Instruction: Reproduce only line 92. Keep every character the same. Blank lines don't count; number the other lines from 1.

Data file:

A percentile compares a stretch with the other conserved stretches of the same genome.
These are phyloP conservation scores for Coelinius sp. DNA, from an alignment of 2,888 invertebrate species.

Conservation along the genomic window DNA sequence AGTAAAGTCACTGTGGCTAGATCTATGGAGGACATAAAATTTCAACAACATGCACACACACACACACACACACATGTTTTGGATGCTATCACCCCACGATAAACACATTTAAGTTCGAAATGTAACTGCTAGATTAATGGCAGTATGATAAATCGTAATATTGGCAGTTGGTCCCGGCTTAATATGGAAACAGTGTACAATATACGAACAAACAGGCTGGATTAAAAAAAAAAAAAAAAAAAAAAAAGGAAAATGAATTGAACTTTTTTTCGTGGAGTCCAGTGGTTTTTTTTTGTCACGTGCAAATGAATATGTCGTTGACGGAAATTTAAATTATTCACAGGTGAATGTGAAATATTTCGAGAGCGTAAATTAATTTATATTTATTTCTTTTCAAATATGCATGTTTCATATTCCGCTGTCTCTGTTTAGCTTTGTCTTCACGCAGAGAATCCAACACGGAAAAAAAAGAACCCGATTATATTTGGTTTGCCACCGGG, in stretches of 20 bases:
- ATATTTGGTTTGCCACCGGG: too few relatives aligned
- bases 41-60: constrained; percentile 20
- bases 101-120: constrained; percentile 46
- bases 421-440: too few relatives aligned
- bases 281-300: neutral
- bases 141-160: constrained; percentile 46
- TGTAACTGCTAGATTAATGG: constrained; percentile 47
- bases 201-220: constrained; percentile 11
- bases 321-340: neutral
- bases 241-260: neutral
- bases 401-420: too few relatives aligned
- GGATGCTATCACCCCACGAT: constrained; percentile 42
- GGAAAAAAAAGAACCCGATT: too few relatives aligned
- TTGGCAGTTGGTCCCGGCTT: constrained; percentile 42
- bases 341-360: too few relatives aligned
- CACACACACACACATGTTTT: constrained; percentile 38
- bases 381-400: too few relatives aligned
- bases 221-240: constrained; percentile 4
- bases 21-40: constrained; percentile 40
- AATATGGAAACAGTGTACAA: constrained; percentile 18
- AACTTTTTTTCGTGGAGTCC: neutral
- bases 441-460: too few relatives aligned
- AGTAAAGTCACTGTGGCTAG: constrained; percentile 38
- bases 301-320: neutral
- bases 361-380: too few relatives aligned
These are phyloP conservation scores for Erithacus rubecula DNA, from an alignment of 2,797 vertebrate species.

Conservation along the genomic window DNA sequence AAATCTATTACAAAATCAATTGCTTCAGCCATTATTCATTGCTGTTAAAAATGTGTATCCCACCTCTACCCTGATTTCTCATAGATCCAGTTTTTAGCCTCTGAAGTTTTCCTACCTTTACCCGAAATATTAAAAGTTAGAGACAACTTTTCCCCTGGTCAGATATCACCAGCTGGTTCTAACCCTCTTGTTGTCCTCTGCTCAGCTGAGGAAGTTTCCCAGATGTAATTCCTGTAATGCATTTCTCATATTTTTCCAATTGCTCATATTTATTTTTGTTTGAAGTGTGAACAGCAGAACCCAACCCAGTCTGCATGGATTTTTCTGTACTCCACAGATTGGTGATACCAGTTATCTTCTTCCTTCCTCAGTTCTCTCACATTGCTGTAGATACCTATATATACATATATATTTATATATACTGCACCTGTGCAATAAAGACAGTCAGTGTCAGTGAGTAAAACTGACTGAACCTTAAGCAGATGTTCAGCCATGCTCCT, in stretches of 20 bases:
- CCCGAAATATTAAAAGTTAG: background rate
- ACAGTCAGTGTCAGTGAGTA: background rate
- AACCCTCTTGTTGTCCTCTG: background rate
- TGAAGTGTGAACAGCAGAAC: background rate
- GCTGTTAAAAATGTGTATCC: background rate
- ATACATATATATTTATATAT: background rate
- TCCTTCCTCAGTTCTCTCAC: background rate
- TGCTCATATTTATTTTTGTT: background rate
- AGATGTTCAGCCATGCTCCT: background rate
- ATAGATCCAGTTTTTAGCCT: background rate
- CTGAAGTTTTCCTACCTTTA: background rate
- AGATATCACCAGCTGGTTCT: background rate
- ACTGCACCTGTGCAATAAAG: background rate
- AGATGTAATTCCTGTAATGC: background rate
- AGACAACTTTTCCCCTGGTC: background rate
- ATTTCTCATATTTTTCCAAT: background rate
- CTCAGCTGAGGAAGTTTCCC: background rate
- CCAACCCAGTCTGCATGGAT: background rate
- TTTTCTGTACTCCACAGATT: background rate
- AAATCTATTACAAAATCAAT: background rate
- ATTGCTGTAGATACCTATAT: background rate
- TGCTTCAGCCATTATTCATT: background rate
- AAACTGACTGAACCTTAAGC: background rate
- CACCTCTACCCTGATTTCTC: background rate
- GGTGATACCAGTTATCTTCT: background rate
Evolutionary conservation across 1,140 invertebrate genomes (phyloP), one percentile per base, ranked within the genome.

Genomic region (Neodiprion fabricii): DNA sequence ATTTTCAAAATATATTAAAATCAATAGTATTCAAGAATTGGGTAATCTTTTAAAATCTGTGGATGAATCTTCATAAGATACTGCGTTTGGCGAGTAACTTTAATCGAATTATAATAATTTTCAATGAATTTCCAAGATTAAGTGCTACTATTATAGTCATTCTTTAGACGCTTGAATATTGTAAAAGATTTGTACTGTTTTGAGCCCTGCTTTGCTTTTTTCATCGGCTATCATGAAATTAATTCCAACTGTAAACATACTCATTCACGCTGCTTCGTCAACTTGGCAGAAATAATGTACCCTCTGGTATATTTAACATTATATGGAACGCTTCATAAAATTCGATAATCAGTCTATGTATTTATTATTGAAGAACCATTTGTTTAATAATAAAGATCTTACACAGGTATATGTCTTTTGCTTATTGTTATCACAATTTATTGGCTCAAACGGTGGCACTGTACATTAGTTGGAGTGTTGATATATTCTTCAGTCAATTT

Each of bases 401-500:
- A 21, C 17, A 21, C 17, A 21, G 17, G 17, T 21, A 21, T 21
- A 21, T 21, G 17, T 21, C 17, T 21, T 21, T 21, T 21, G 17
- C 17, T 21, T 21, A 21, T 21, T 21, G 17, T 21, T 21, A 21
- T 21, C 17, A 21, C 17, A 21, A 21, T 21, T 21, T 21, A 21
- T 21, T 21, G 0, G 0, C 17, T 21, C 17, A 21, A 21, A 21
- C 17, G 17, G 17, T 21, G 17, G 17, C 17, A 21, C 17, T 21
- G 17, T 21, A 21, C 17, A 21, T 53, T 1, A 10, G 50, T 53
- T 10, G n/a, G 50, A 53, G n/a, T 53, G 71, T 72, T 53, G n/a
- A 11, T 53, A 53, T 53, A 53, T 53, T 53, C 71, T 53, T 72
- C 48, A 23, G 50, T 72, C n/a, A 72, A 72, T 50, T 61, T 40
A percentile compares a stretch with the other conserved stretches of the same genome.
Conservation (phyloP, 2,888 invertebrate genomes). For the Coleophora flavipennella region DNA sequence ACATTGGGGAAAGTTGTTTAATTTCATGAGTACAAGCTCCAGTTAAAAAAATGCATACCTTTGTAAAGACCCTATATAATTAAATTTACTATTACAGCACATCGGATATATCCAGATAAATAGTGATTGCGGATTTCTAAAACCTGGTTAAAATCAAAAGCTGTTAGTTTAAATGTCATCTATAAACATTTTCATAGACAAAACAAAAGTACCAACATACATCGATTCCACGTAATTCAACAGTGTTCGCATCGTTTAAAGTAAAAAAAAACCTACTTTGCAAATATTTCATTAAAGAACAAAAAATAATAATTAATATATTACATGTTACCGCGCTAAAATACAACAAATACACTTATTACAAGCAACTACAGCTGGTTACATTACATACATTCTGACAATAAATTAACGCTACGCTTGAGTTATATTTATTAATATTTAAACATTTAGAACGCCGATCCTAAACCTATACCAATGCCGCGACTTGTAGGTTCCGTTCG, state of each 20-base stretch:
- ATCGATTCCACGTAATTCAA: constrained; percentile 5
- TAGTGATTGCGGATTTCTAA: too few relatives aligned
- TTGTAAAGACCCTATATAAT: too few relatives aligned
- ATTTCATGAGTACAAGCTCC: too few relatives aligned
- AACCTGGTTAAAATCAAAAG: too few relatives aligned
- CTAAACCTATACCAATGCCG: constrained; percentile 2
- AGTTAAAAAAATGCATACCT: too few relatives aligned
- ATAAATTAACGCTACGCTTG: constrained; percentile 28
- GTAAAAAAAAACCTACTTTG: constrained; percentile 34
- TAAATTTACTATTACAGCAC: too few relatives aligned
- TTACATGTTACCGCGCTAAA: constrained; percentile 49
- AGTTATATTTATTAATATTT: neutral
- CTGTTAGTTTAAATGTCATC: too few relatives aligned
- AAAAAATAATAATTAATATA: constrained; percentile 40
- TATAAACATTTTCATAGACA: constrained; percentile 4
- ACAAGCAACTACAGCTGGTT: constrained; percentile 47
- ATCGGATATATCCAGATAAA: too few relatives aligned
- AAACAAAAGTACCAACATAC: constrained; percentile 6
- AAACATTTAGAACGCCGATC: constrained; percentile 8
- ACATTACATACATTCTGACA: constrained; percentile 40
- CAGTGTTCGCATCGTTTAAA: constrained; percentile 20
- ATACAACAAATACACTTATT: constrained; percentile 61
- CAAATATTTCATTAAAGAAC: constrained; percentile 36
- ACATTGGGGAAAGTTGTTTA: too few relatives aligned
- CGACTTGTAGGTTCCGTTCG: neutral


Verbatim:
- ATACAACAAATACACTTATT: constrained; percentile 61